The past few nights, I finally got started on my next actual woodworking project. It was incredibly refreshing to be dimensioning and cutting into real hardwood after working nothing but MDF, hardboard, and birch plywood the past two months. It probably didn't hurt that I'm using American Black Cherry, which is one of my all time favorite materials. It wasn't even just the tactile feel of the wood or the ease at which my jointer, planer, and bandsaw made quick work of the dimensioning, but also the smell and the shimmer of fresh cut grain that I realized I had been missing.
The exercise got me to thinking (and I posed this same question on Twitter earlier today with some interesting responses). If I were on a desert island with a woodshop (am I the only one that's had this dream?), and had only one material to work with, what would it be? So far I haven't heard the same two responses from people, which to me indicates the answer really depends on not just personal preference, but the kinds of tools you use, the types of projects you do, and the materials you've had experience with. For example, one response I got was that cypress would be the best since it is versatile for both indoor and outdoor furniture, and has good anti-rot characteristics. I don't build much outdoor furniture, nor have I ever worked with cypress, so it would have never crossed my mind. But a very interesting and somewhat unexpected response.
So after much deep introspection (and coffee) I came up with two different answers. If the possibilities are wide open and I could really pick any material, it would have to be Cuban mahogany. Now endangered, the only way to get true old-growth Cuban mahogany is to find reclaimed material or uncover a stash in an old barn somewhere. The closest I've come to true Cuban is some “sinker” first growth boards pulled from a river in Belize. It's a pleasure to work with hand tools, the grain is tight and very consistent, unlike new Honduras or worse African Mahogany (which isn't really mahogany at all), first growth lumber has some very interesting figure, and grain patterns that almost dance as you hand plane it.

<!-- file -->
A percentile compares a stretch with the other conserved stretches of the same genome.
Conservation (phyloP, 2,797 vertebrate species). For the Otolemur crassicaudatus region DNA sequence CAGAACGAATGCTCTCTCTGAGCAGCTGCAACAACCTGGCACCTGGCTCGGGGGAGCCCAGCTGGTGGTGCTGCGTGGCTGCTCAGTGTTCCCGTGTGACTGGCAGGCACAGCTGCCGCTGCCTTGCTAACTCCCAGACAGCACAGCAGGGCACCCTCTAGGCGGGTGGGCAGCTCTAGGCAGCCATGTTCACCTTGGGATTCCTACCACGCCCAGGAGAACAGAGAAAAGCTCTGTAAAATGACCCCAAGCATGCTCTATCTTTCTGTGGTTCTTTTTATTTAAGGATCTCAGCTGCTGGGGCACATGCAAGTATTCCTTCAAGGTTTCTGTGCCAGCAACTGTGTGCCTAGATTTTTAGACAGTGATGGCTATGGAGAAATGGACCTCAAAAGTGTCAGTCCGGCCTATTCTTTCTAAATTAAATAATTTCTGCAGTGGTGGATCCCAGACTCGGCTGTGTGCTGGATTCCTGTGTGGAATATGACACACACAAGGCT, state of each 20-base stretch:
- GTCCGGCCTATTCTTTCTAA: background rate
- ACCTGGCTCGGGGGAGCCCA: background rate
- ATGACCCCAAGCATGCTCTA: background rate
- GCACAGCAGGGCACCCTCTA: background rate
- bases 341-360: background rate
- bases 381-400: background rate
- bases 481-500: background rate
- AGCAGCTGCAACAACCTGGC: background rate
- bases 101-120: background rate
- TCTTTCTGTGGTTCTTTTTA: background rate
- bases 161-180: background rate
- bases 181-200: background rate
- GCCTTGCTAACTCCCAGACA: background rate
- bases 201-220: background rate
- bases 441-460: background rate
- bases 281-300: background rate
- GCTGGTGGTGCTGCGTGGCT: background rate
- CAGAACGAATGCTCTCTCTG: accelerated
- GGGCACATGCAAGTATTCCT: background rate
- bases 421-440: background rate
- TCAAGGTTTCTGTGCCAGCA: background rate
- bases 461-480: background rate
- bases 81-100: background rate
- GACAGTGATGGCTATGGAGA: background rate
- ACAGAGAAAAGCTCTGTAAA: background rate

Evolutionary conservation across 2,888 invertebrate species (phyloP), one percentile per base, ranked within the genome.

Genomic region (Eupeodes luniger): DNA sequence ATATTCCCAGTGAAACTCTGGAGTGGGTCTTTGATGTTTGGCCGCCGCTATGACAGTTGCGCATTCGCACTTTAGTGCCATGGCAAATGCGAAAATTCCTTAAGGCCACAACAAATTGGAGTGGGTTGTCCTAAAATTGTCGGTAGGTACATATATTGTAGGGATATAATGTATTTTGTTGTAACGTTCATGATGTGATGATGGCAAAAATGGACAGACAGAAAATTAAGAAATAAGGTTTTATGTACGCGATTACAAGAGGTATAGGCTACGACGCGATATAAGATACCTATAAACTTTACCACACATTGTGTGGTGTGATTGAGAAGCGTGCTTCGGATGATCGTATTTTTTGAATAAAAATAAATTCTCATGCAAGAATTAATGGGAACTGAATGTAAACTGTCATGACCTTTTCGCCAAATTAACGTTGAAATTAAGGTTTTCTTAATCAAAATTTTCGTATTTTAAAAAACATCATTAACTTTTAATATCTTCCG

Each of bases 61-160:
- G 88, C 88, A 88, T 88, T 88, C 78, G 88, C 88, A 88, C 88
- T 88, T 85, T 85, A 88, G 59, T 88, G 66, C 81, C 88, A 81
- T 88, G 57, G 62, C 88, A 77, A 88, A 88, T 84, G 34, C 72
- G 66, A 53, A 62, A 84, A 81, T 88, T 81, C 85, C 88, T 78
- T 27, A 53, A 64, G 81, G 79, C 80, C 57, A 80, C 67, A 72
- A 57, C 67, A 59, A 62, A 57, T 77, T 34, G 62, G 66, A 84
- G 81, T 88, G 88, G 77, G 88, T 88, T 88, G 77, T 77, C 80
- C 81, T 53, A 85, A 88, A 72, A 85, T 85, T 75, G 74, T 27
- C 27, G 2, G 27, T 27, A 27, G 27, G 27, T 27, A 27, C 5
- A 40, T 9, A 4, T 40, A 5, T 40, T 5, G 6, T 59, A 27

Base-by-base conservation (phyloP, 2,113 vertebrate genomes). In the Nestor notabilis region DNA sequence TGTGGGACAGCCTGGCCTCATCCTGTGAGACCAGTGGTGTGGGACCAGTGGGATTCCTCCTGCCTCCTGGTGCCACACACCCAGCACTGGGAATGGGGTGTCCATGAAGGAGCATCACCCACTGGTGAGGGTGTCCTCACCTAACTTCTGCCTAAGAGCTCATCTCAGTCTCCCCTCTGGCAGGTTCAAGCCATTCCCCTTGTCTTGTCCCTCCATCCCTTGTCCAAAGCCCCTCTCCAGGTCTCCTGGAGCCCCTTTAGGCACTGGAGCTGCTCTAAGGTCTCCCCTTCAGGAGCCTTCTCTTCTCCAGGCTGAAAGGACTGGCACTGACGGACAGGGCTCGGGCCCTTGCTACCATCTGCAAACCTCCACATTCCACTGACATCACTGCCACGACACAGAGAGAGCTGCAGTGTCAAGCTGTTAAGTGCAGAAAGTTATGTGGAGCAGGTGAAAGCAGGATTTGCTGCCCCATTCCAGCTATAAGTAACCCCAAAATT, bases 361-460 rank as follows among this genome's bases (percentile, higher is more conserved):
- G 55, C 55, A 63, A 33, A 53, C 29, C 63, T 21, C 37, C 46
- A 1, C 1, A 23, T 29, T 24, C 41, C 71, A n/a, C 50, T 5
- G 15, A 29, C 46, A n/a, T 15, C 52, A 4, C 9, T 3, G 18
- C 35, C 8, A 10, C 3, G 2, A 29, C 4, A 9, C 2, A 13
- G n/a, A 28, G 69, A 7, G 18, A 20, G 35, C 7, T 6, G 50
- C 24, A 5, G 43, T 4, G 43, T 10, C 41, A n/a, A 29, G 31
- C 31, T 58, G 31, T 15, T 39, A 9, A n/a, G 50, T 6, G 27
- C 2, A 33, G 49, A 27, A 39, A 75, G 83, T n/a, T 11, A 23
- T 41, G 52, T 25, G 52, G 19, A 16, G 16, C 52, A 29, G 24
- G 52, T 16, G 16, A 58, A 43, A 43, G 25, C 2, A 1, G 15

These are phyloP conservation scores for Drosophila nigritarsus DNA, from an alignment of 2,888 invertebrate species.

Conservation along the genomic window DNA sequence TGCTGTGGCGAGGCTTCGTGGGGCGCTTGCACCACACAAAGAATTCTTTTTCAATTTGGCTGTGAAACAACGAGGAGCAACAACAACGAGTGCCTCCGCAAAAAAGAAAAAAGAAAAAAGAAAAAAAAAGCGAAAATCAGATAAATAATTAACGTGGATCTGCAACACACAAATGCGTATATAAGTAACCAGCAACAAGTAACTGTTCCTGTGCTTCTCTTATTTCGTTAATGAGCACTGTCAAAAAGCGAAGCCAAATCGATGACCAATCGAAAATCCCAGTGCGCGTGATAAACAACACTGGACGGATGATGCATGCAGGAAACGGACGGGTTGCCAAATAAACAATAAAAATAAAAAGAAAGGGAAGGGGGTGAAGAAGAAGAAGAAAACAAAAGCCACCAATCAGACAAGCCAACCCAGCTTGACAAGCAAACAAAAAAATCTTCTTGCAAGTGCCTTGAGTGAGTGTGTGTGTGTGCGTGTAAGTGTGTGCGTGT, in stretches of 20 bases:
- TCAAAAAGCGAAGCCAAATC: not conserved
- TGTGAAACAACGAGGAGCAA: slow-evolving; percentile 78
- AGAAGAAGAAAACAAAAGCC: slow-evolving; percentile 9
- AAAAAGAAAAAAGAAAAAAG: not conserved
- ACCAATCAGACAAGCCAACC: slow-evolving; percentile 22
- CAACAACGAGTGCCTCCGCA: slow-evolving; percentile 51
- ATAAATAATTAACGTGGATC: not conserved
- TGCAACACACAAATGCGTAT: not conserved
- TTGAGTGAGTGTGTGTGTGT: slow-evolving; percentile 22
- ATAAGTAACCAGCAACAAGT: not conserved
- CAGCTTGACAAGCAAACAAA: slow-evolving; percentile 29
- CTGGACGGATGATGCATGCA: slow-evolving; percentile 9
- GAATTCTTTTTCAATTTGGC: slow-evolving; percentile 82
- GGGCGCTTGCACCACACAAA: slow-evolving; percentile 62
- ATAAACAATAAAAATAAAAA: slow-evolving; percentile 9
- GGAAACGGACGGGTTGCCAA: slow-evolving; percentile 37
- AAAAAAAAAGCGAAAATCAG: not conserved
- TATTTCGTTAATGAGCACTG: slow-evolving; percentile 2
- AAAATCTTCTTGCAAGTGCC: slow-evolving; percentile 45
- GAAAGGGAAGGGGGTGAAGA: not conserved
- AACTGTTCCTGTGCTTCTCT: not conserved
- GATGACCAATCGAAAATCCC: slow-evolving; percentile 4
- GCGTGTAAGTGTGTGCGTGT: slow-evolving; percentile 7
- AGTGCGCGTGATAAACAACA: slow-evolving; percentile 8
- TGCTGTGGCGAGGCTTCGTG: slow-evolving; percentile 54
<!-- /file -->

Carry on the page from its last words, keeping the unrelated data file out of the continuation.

But I decided I should also come up with a more realistic (or perhaps eco-friendly) answer as well. If I had to choose from commonly available material, I do think I would have to choose cherry. Some people find cherry boring because unlike maple it doesn't come in a dozen types of figure. And the closed poor material can be challenging to finish without splotching. But as an avid hand tool user, hard, figured material can often be a real headache for me. Plus, I hate sanding and can almost always get away with finishing cherry with nothing more than a smoothing plane and card scraper. And a simple oil and wax finish on cherry can be just as dazzling as walnut or maple if you choose you grain and finish carefully.
I'm interested in hearing other peoples thoughts and opinions!